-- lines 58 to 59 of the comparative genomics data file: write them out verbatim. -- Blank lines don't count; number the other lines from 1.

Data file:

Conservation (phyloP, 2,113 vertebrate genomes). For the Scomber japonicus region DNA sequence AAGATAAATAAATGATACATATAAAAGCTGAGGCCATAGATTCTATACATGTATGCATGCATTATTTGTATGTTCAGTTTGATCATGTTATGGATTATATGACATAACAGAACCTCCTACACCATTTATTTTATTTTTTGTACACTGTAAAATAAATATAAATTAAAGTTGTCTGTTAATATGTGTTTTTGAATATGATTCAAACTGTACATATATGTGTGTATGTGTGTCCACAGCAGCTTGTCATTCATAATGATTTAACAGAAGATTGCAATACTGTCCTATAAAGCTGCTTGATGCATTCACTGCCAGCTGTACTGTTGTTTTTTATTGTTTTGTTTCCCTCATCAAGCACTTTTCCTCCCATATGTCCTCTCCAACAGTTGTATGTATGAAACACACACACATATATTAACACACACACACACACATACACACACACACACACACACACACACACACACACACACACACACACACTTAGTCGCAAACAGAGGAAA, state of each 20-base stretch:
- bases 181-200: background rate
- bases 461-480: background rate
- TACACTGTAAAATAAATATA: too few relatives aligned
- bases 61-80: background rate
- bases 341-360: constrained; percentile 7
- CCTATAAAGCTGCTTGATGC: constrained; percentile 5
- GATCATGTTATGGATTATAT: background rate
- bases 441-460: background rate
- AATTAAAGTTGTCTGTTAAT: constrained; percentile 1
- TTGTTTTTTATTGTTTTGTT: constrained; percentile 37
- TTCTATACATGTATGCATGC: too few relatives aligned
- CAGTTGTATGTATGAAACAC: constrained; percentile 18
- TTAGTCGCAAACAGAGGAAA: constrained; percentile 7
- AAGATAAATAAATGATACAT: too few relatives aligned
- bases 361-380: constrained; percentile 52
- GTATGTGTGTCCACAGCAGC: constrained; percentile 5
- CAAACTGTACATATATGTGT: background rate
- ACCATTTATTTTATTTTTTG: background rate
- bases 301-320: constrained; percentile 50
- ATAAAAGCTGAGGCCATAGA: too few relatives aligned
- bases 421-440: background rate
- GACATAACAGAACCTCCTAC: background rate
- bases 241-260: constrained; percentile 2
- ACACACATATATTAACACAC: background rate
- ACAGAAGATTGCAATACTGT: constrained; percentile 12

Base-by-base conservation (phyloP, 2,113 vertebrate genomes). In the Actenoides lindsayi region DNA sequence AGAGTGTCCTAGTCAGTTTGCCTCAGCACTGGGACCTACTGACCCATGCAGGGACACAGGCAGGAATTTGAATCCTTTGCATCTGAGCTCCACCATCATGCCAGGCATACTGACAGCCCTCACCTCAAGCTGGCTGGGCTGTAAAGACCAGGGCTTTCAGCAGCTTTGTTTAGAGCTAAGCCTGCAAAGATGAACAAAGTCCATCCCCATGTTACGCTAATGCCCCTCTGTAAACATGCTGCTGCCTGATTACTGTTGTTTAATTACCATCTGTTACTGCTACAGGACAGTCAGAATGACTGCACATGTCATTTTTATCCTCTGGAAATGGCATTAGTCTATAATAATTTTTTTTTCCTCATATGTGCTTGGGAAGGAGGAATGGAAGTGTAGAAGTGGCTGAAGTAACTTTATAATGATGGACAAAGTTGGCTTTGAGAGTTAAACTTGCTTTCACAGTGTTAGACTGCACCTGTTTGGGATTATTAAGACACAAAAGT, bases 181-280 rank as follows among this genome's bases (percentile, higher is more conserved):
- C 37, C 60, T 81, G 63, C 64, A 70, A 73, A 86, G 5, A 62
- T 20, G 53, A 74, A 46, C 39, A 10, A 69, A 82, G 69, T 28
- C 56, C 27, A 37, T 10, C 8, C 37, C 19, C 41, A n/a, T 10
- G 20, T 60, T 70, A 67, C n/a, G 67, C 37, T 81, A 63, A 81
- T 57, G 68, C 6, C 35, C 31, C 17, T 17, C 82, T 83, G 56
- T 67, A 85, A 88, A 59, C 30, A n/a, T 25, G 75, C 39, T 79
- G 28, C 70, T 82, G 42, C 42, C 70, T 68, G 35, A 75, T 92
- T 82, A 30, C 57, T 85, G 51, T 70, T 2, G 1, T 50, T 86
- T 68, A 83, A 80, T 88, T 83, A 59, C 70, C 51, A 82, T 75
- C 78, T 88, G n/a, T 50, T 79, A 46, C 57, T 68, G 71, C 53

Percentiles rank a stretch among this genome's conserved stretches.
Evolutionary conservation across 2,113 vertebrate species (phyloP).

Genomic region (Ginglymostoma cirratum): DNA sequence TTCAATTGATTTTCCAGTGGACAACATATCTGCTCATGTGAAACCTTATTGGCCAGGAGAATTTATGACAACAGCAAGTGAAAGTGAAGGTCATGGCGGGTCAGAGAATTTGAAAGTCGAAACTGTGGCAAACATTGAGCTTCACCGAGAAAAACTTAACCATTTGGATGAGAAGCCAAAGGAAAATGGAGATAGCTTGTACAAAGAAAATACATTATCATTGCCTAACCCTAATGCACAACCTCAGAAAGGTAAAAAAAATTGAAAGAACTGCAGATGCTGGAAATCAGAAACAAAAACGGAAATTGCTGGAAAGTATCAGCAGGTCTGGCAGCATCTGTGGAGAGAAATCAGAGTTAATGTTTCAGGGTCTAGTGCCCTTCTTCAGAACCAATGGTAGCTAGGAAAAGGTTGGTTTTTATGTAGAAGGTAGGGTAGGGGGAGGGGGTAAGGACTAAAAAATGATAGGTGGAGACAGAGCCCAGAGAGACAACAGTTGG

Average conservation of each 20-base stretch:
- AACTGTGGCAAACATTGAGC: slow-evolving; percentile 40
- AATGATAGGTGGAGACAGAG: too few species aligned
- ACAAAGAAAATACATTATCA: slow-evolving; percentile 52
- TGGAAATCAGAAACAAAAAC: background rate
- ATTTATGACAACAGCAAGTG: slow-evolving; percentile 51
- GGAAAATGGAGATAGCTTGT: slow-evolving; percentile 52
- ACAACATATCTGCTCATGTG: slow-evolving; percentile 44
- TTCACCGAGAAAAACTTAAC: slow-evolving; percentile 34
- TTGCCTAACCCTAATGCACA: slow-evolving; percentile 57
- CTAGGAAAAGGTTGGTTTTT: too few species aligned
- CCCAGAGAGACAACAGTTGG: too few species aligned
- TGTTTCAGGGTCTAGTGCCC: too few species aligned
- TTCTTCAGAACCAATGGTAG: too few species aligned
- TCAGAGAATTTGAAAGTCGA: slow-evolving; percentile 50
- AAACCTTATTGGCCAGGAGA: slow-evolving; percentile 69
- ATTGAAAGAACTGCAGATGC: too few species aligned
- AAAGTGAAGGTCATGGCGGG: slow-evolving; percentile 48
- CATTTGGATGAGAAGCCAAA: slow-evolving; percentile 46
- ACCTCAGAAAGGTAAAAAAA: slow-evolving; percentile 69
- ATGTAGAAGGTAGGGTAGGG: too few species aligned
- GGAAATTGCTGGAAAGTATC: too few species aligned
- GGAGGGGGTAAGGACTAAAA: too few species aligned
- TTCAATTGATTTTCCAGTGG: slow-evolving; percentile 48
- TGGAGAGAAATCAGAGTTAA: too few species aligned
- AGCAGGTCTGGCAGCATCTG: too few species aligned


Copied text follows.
- AAAGTGAAGGTCATGGCGGG: slow-evolving; percentile 48
- CATTTGGATGAGAAGCCAAA: slow-evolving; percentile 46